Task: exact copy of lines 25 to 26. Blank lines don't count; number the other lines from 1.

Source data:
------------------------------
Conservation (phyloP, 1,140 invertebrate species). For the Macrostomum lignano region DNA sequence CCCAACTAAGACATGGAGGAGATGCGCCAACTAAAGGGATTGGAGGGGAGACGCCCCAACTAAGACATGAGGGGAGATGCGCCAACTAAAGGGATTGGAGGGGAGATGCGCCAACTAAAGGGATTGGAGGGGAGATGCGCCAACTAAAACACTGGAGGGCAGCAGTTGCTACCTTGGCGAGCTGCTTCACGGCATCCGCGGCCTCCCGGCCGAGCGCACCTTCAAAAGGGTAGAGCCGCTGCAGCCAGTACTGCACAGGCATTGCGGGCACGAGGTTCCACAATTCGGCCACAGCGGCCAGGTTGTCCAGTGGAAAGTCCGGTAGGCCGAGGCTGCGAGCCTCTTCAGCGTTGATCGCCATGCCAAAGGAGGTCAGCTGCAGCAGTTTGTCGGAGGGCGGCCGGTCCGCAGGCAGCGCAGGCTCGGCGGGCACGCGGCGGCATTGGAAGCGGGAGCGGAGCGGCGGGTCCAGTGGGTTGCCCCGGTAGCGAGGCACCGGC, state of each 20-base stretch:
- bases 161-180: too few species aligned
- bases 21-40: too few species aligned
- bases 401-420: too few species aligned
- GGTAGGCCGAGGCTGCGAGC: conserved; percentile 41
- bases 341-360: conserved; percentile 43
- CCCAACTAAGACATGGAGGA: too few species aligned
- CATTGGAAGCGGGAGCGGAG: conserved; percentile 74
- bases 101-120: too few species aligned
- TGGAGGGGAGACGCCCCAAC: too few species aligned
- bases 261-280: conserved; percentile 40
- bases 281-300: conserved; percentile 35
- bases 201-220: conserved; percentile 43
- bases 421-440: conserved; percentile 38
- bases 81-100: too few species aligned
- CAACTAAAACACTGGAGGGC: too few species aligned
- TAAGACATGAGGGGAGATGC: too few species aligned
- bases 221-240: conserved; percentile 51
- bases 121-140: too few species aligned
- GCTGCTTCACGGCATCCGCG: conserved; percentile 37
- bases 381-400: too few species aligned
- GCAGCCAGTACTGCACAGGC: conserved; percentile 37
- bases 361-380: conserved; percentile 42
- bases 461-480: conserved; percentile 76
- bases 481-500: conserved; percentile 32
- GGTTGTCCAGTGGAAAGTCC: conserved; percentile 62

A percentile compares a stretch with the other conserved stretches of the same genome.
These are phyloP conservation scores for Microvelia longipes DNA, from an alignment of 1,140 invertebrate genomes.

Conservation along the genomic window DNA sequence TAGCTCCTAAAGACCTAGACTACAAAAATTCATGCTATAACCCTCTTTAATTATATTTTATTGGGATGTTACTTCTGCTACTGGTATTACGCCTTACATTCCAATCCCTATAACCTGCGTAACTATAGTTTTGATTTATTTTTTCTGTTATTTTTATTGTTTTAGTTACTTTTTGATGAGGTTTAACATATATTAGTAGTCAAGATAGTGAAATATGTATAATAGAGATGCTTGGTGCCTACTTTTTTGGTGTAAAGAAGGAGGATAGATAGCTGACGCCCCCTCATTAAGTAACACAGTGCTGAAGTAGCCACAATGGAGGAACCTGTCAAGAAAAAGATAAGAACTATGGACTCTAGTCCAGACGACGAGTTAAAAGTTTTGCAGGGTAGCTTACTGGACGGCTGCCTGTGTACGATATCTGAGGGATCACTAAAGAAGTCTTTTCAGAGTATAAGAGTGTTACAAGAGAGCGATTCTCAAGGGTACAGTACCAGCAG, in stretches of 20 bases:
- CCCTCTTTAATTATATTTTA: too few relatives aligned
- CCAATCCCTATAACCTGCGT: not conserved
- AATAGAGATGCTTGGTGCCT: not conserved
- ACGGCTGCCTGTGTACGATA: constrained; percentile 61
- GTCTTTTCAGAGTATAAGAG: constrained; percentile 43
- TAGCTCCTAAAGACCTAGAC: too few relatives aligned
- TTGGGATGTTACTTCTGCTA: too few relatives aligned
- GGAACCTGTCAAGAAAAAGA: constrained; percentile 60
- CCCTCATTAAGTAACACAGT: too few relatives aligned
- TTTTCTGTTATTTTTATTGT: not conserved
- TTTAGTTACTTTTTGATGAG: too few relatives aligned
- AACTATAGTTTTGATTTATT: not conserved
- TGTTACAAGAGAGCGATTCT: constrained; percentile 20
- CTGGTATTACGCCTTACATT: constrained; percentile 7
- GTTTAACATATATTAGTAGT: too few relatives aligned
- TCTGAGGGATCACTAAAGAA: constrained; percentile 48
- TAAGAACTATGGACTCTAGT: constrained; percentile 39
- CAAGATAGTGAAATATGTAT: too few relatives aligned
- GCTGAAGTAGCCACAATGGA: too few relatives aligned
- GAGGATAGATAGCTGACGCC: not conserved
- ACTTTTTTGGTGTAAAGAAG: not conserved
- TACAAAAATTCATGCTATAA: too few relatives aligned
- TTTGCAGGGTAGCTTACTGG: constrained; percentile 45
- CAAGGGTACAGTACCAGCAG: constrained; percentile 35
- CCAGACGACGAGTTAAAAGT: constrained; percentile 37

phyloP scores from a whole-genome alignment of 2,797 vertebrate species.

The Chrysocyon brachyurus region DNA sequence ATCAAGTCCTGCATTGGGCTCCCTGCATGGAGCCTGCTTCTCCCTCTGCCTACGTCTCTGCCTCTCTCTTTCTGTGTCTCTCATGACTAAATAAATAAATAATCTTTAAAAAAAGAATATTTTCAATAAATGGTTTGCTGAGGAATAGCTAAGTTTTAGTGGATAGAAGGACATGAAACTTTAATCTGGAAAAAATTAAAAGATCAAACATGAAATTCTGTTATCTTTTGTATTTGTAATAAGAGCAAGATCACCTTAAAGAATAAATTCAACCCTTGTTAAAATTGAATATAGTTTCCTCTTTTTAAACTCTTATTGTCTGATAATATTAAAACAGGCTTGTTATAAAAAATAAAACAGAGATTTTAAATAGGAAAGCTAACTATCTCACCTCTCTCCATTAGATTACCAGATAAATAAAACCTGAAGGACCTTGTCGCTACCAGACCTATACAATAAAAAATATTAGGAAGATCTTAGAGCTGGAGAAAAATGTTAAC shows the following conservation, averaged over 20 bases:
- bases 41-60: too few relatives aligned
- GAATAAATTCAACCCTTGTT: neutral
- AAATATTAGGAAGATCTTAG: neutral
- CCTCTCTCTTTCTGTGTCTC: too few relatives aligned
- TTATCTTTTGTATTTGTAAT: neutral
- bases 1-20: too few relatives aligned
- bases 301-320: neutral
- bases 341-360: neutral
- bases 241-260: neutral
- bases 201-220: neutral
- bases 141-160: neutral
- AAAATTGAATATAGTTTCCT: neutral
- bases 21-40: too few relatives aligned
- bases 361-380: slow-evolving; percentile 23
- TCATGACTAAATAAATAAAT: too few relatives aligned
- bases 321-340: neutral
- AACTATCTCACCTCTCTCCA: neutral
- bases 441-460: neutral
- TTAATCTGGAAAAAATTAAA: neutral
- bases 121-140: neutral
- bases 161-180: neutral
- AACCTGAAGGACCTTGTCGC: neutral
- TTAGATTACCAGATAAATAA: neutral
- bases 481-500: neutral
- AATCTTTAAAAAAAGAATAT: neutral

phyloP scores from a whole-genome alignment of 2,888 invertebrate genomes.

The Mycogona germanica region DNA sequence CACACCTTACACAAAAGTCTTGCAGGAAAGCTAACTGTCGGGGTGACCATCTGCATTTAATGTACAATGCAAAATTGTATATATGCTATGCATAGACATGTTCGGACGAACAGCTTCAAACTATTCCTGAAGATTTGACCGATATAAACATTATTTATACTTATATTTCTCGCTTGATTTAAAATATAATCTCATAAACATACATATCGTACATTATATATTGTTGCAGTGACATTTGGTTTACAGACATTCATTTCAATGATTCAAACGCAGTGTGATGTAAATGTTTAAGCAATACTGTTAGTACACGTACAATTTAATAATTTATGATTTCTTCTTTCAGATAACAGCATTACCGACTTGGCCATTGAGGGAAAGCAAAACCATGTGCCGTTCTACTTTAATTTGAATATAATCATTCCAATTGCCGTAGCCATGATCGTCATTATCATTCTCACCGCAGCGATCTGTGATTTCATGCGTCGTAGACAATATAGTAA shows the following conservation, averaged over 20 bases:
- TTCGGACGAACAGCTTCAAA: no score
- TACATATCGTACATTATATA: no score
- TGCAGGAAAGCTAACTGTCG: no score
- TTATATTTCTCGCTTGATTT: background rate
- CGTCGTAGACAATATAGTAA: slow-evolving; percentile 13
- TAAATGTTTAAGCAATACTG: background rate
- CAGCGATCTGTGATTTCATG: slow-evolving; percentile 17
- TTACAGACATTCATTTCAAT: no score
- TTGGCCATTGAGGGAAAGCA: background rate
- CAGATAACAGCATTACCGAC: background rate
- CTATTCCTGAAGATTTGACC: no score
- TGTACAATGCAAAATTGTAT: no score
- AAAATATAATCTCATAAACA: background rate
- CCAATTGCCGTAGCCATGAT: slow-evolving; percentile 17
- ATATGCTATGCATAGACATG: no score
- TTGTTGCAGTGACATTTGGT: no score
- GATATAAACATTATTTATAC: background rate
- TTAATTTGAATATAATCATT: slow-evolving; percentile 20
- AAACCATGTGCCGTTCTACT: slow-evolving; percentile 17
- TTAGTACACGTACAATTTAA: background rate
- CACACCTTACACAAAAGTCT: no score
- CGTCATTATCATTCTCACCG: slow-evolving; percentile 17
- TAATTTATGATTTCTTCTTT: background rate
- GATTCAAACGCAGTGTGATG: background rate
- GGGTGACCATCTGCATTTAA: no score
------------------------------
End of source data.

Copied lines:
- bases 481-500: conserved; percentile 32
- GGTTGTCCAGTGGAAAGTCC: conserved; percentile 62